5 Things You (Probably) Didn’t Know About Vancouver Transit

For more than 120 years, public transportation has helped people get around Vancouver.

Before automobiles were a common sight on the highways, when horses and carriages still ruled the streets, streetcars came to Vancouver. Since those first pieces helped move people, the system has transformed and grown to help move people.

There have been plenty of “Did You Know” moments in that time, and we’ve collected a few that are hopefully dark enough to make you say “I didn’t know that!”

1. Vancouver’s Early Transit Companies Also Managed the Lights

To be fair, electric lighting was new and rare in 1890s Vancouver, so the company didn’t turn on too many lights, but made sure they were on anyway.

At the time, the company was the Vancouver Electric Railway and Light Company (VERLC), after a merger between two specialist companies before the municipal railway actually started. That only lasted a few years before VERLC failed and was grouped together with the bankrupt Victorian and New Westminster railway and light companies to become the Consolidated Railway Company. Then it failed.

The BC Electric Railway Company was then founded and the two different electric services were separated.

2. Trolleybus drivers didn’t need licenses until 1973

First, let’s explain that Vancouver has an extensive trolleybus system; those are the ones that are hooked to wires powered by electricity. Translink has over 260 in Vancouver.

And, until 1973, you didn’t need a license to drive one, even though 1970s Vancouver traffic was serious business.

This was because they replaced the old streetcars that ran on rails. Since they did not have a fuel source of their own, they were considered railway vehicles (despite having rubber tires and running on roads). Regulations changed and all current streetcar drivers have licences.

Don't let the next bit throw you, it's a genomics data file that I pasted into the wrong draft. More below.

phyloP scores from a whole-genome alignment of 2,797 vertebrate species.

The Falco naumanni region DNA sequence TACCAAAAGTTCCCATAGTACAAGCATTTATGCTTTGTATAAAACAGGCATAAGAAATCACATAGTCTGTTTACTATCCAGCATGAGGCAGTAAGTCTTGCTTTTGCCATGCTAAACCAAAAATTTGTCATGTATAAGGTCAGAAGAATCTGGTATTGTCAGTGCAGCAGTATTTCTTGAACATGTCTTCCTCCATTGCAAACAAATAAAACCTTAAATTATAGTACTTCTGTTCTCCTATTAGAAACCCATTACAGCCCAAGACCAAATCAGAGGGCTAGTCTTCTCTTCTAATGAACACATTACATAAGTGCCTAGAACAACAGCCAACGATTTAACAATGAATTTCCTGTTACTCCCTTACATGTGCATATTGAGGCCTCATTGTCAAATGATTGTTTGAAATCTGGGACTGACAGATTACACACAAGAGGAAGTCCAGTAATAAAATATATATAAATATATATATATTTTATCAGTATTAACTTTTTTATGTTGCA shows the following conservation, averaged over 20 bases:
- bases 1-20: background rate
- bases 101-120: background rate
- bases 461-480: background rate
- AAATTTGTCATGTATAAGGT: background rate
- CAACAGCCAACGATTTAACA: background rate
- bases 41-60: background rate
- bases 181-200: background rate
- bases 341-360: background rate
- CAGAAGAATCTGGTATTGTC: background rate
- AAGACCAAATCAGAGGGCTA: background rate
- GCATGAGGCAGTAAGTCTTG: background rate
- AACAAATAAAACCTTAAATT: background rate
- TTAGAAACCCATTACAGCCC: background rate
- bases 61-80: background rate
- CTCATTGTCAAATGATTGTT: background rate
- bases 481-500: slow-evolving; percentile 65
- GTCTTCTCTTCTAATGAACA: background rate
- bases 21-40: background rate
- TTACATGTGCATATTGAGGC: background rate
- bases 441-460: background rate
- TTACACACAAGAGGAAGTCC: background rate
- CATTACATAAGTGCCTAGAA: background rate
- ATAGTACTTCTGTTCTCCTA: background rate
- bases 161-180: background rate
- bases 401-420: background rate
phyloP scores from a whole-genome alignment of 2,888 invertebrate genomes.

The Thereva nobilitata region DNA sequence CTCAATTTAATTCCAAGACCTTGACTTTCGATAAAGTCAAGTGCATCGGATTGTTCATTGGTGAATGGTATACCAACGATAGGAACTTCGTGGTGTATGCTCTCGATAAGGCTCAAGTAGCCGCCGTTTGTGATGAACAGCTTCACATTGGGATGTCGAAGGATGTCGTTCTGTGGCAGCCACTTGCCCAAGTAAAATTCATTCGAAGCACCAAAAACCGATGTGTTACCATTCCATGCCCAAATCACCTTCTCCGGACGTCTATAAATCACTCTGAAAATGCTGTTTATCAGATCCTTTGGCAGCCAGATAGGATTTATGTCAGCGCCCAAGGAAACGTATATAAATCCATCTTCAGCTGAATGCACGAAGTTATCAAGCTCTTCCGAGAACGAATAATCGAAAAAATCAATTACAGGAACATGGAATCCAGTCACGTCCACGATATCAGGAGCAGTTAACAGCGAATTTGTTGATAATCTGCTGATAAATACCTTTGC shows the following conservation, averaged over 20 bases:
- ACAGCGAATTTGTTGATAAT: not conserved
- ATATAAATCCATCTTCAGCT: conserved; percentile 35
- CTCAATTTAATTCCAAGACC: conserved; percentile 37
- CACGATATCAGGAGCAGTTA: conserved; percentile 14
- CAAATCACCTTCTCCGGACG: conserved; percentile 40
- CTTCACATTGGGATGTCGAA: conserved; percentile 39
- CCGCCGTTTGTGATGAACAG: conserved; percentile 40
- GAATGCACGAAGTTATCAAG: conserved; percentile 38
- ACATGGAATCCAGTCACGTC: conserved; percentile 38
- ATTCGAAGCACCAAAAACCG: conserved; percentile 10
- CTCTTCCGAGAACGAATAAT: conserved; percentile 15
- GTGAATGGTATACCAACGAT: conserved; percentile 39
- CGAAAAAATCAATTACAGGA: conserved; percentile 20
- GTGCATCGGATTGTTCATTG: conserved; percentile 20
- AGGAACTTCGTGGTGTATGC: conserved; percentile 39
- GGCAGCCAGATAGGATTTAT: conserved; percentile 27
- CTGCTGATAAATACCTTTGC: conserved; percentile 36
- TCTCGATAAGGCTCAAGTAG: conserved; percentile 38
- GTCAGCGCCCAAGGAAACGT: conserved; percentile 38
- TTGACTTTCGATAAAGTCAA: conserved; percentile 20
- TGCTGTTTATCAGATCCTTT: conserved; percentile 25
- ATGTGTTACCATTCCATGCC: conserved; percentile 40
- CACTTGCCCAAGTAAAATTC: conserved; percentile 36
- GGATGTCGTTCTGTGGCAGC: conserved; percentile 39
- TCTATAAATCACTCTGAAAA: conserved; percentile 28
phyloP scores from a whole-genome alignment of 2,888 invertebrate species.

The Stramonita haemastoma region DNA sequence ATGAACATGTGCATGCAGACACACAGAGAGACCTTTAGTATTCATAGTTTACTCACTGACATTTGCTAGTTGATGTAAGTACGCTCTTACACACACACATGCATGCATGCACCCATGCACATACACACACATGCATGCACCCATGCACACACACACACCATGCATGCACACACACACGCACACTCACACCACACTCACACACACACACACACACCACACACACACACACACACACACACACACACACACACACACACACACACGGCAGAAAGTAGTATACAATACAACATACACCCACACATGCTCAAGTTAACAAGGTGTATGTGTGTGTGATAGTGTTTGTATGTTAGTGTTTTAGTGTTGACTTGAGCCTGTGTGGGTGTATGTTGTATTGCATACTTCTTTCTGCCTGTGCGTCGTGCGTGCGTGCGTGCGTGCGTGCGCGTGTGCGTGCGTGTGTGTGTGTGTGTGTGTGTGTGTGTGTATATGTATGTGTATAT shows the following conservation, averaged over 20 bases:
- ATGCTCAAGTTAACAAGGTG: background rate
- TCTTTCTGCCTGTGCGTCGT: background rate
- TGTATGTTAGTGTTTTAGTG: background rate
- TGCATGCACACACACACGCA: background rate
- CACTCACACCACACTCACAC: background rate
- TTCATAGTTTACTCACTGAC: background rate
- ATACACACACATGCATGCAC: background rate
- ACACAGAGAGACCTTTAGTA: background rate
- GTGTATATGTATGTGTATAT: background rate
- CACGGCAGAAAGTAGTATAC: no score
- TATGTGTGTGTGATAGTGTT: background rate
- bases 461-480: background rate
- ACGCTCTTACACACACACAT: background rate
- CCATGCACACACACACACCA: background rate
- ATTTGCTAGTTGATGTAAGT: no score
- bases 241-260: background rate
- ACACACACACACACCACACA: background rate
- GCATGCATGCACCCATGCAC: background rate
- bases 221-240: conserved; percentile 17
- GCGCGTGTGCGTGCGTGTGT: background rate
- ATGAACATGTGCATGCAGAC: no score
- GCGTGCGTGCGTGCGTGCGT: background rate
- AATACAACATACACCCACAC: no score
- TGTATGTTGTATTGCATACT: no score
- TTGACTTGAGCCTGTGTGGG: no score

3. The heat dome was so hot it slowed down the SkyTrain

One of the metrics by which Translink measures success is through On Time Throughput (OTP); it is essentially the percentage of the time that the transit is on time. The goal is 96.5 percent, which SkyTrain achieved for 15 consecutive months beginning in March 2020. That ended in June 2021.

What broke that streak?

“June punctuality was affected by the extreme heat experienced at the end of the month,” says Translink in a 2021 report. “A mitigation step that affected OTP was slowing down trains due to high temperatures in the running rails. Reducing the speed of the train limits the amount of heat that is transferred from the train to the rail.”

That’s right, the rails were getting too hot, which is a very bad thing.

June is down to 95.2 percent, which isn’t bad, but let’s remember that the heat dome only came late in the month; most of the month was trading at or above standard.

4. Vancouver’s transit system had some records, but they’re slowing down

There was a time when Vancouver’s transit system held two world records. The SkyTrain system was the only (at first) and largest driverless system in the world for decades, but several Asian cities have recently overtaken it (and no, the Broadway extension won’t help Vancouver regain the top spot).

At the time, the Skybridge was the longest cable-stayed transit-only bridge in the world (also, fun fact, it was built in part by Hyundai, the same company that puts things like Elantras and, before that, Ponys on the highway). The bridge between New Westminster and Surrey is 616m long and from its construction until 2019 it was good enough for the record. Then Chongqing built a bigger one.

There is at least one more record held by the Vancouver transit system; Line 99-B is the busiest bus route in Canada or the United States. However, that record has a clock as the Broadway subway line is being built for that very reason.

5. One of the precursors to the SeaBus became a North Vancouver restaurant until it had to be literally scrapped.

Vancouver’s SeaBus is perhaps the most fun part of the city’s transit system. Small public passenger boats are a rare sight in most urban settings; Sure there are ferries everywhere, but few are an essential piece of passenger infrastructure.

Ferries of some sort have long been crossing Burrard Inlet (except for a period until the 1960s when bridges sufficed).

One of five vessels (Ferry No. 5) that crossed the 1940s and 1950s ended service in 1958 and quickly became a restaurant floating on the water off North Vancouver. The service continued for 40 years (more than double its time as a ferry) until it closed in 2001. The ship was scrapped in 2002.

Do you have any other fun facts about transit? Let me know; brendan@vancouverisawesome.com

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